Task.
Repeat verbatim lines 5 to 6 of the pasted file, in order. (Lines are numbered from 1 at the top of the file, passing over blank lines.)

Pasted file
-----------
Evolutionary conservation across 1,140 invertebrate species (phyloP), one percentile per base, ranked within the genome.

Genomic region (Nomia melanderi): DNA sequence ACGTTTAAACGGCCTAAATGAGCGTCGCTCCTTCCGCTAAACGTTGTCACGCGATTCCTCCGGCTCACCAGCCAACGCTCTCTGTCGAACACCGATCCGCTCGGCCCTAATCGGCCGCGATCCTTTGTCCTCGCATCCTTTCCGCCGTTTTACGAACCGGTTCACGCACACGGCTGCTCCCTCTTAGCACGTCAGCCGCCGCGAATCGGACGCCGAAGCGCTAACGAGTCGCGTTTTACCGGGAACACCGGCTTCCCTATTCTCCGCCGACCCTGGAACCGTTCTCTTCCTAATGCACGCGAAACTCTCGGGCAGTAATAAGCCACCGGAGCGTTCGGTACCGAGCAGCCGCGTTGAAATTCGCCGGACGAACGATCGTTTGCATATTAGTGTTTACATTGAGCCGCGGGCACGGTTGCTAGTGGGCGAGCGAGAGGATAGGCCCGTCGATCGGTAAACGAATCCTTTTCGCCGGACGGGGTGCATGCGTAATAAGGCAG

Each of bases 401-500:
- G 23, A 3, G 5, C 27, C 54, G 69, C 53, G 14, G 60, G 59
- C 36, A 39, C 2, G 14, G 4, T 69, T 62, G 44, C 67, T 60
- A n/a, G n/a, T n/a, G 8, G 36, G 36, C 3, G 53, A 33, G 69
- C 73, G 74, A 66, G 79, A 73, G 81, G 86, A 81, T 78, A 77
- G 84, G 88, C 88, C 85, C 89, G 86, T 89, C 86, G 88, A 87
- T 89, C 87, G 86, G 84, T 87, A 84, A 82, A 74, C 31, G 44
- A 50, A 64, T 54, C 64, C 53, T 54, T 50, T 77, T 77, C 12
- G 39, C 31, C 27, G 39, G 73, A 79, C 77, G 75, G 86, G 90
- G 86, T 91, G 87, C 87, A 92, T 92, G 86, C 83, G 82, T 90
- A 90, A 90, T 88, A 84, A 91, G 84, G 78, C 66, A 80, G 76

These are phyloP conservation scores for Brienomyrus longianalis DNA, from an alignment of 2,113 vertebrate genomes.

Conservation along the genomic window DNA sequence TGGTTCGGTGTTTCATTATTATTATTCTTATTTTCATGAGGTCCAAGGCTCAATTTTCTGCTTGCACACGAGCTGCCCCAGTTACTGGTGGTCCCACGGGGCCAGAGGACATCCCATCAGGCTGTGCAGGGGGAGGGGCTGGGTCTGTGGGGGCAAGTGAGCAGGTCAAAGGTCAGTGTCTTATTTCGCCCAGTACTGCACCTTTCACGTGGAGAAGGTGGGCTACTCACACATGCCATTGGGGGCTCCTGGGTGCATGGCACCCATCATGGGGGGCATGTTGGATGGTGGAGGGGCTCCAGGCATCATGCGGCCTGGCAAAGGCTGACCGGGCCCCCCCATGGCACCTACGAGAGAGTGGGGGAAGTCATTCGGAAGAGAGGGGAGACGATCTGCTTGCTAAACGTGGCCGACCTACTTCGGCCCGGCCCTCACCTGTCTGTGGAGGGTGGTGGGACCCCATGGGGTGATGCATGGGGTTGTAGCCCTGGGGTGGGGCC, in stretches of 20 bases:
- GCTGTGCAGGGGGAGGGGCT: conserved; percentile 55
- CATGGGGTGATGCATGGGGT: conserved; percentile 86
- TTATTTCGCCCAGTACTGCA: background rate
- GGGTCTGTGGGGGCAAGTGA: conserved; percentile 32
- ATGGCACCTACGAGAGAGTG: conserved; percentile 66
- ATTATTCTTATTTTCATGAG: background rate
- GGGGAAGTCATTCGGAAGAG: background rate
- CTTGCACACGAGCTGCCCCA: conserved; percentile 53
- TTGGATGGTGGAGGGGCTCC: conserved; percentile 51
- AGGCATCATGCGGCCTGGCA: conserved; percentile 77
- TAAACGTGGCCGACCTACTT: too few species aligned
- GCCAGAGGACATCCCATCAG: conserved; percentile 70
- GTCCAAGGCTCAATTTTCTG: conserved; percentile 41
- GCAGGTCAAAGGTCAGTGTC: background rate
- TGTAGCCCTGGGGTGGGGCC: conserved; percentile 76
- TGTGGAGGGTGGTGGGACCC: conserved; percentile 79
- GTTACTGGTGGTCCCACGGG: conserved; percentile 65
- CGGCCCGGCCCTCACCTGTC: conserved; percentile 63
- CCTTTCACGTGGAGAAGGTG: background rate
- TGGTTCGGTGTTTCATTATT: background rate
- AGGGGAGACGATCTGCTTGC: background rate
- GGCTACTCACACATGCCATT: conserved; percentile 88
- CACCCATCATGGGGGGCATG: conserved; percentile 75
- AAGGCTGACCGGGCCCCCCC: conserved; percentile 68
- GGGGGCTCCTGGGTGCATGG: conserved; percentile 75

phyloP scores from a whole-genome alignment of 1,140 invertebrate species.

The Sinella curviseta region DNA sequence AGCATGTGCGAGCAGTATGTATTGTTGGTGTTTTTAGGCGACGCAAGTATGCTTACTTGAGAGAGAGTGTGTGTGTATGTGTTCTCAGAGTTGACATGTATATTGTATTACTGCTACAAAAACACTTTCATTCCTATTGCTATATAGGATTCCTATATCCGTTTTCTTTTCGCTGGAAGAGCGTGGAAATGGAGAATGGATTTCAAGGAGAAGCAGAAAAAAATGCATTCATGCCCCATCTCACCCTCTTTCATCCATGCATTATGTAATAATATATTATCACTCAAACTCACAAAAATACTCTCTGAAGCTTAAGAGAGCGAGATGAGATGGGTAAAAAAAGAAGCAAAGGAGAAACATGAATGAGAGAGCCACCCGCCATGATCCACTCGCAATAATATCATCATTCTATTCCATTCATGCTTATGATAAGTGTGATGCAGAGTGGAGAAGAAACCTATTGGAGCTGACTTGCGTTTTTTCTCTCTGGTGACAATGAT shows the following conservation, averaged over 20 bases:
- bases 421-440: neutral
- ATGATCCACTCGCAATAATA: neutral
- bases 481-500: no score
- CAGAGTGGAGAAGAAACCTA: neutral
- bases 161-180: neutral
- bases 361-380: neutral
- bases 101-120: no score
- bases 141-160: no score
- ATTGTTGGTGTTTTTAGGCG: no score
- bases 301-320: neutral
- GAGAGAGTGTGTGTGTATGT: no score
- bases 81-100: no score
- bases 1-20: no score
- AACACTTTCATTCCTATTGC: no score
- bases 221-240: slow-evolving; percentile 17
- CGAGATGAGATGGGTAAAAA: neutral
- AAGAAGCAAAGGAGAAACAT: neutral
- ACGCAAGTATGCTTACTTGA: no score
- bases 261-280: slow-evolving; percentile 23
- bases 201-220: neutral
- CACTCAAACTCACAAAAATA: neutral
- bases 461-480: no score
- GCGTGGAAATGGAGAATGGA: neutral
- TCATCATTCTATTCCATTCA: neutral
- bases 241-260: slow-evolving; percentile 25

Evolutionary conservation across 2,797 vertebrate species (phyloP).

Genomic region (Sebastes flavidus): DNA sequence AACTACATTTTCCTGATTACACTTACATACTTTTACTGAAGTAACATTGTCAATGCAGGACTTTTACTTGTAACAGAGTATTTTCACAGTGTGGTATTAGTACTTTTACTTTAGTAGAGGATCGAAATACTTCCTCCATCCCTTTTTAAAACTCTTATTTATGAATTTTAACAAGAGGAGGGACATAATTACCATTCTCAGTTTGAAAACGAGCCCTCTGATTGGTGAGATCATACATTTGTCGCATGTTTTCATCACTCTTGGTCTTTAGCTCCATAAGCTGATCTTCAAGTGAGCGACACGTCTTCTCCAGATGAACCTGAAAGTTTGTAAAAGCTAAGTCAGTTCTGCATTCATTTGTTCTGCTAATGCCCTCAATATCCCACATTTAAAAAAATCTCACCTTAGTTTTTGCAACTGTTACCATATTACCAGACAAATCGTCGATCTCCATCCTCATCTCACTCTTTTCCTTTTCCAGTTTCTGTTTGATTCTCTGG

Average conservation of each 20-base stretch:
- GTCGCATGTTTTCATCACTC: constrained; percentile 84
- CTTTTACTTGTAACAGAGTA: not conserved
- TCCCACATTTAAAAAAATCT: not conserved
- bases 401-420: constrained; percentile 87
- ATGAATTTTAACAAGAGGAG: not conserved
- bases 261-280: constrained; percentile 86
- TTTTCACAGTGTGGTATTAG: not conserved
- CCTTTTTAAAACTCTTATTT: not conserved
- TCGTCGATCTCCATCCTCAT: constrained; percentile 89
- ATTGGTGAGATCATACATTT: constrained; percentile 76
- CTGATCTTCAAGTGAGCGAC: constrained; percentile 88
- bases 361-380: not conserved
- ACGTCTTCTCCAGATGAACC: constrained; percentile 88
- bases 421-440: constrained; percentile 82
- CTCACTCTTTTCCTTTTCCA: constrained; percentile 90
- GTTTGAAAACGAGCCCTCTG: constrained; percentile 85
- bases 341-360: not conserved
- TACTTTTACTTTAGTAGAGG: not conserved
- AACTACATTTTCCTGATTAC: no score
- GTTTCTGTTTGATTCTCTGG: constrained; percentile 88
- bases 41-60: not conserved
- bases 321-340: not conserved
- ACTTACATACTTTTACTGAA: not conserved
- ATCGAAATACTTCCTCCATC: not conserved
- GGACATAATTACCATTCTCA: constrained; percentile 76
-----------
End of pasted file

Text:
- C 36, A 39, C 2, G 14, G 4, T 69, T 62, G 44, C 67, T 60
- A n/a, G n/a, T n/a, G 8, G 36, G 36, C 3, G 53, A 33, G 69